Youth-led poster campaign tackles stigma around STBBIs on P.E.I.
'I think it's very important that youth seeing these materials feel like they can actually connect to it'
The Island's PEERS Alliance has launched a new poster campaign called Clearing the Air aimed at informing youth and helping break down stigma surrounding sexually transmitted and blood-borne infections.
PEERS Alliance, formerly AIDS P.E.I., is a P.E.I. group that supports those living with and at risk for HIV, hepatitis C and all sexually transmitted infections by offering programs and services for diverse communities.
"What we're seeing now in terms of the rising rates of STBBIs is that it is happening within a lot of youth groups. And ... youth is the age group at which everybody feels invincible. And so they think they can't get these things," said Rory Starkman, the co-facilitator of the project.
It was important for the initiative to be youth-led, Starkman said. The campaign brought together five youth aged 16 to 24 who put together the artful information posters.
All together, the group has produced 13 different posters — some of them even use humour to encourage more engagement with the material.
"I think it's very important that youth seeing these materials feel like they can actually connect to it," Starkman said.
The posters will also eventually be translated into a social media campaign on Facebook and Instagram.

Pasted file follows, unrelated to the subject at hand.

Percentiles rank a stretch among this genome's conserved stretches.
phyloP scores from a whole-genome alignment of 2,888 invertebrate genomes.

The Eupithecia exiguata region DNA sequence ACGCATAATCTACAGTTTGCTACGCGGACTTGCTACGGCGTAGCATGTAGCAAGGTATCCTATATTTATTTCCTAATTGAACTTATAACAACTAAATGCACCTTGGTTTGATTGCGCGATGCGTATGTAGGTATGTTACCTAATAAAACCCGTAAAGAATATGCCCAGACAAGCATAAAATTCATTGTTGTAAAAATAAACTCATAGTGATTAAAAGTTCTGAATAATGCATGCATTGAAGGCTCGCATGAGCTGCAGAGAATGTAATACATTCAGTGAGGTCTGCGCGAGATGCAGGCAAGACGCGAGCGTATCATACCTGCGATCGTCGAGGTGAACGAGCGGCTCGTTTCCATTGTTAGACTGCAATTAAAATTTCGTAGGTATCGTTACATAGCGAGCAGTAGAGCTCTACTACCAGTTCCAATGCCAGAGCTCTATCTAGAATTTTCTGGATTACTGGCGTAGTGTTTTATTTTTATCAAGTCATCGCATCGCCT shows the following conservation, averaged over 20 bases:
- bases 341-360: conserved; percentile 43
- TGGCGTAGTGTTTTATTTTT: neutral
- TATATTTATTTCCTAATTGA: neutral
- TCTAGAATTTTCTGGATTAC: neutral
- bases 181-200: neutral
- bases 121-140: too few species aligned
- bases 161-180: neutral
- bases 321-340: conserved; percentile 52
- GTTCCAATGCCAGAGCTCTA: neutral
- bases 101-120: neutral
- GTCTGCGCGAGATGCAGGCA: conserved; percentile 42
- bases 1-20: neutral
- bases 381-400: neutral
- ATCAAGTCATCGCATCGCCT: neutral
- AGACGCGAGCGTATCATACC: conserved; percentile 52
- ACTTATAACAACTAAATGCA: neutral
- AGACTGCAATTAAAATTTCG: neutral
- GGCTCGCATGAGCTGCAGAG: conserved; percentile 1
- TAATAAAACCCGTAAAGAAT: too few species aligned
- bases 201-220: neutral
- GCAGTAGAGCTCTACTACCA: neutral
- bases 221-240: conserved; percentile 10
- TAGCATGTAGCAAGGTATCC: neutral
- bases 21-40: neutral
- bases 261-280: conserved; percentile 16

"Nobody really likes to talk about this stuff.... But if we are able to talk about it and get these services out and known and just kind of reduce the stigma of getting tested," said Kari Kruse, one of the youth participants in the poster campaign.
Youth and chlamydia
"I get tested still and I'm in a monogamous relationship. I just think it's important to make sure you know what's going on with your health," said Kruse.
The latest data shows that 329 cases of chlamydia were treated in 2017 on P.E.I. About 235 of those were people aged 20 to 34, and 62 cases were Islanders 20 and under.
Rates of gonorrhea on the Island more than doubled between 2012 and 2017 — from eight cases to 18 — according to the province.
PEERS Alliance plans to ask the Public Schools Branch, Holland College and UPEI to approve the posters so it can put them up.
For now they will be displayed in coffee shops, bars and a church, Starkman said.
"Ultimately from this campaign, I really hope that more youth talk to one another about sexual activity generally but also the potential for contracting an STBBI."